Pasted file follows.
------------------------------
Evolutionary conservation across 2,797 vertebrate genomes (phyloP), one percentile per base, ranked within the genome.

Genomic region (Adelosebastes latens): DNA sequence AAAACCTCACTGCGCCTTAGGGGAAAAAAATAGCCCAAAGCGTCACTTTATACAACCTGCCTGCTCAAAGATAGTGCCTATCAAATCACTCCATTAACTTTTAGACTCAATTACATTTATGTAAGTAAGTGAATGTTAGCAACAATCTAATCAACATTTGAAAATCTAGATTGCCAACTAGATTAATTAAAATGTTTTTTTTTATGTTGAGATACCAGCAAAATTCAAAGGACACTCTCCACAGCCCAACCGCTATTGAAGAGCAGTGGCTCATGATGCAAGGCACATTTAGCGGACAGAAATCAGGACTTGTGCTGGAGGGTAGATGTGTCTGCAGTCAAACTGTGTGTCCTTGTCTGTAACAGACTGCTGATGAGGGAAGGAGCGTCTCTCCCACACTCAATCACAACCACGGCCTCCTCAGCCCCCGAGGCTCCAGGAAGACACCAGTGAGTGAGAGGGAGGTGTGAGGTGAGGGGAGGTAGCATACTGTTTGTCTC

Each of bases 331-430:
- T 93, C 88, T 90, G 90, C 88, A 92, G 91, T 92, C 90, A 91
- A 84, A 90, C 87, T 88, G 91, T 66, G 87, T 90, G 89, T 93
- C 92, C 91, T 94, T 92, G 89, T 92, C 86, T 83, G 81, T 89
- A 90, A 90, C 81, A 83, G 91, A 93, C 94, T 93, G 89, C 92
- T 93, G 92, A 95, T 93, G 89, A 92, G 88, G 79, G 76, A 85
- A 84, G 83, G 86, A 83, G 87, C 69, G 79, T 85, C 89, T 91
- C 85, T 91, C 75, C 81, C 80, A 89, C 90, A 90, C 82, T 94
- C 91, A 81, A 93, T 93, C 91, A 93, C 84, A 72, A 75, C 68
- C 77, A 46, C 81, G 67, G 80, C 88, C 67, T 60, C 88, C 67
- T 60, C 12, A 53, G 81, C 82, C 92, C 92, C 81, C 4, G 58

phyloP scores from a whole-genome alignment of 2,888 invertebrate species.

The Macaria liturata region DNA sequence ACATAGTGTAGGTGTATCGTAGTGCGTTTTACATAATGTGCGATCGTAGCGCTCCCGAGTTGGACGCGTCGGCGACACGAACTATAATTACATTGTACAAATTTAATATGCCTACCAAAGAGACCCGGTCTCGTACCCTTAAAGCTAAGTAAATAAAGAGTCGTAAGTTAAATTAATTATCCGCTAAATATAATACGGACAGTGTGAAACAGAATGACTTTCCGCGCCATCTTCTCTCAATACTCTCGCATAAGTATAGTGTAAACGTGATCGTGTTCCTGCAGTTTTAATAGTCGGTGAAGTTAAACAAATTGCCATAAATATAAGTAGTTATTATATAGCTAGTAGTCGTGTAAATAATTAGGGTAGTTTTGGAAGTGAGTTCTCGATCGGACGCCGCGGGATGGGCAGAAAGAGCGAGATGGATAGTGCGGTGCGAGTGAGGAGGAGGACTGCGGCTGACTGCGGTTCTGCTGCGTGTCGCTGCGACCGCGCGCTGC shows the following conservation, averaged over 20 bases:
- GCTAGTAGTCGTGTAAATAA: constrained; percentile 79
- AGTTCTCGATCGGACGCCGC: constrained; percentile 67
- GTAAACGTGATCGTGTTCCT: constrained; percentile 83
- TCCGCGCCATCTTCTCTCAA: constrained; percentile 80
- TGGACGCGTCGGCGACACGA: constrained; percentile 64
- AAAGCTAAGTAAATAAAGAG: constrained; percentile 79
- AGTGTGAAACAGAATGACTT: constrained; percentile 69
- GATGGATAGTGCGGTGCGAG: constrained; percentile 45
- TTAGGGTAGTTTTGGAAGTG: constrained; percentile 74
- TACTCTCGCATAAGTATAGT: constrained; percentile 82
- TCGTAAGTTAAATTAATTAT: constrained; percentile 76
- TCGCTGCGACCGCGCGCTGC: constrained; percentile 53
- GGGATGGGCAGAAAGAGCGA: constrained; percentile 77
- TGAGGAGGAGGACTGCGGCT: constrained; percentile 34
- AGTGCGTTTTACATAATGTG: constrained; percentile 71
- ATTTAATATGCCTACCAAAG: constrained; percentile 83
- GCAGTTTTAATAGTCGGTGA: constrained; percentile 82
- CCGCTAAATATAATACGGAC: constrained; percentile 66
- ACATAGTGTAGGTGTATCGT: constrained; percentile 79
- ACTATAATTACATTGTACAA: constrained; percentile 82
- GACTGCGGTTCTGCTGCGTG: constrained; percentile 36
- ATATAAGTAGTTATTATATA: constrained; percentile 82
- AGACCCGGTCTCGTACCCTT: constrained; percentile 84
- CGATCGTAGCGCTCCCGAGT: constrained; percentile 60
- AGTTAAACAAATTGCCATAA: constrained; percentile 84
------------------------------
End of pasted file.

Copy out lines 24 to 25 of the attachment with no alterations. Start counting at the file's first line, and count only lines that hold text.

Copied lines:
- TTAGGGTAGTTTTGGAAGTG: constrained; percentile 74
- TACTCTCGCATAAGTATAGT: constrained; percentile 82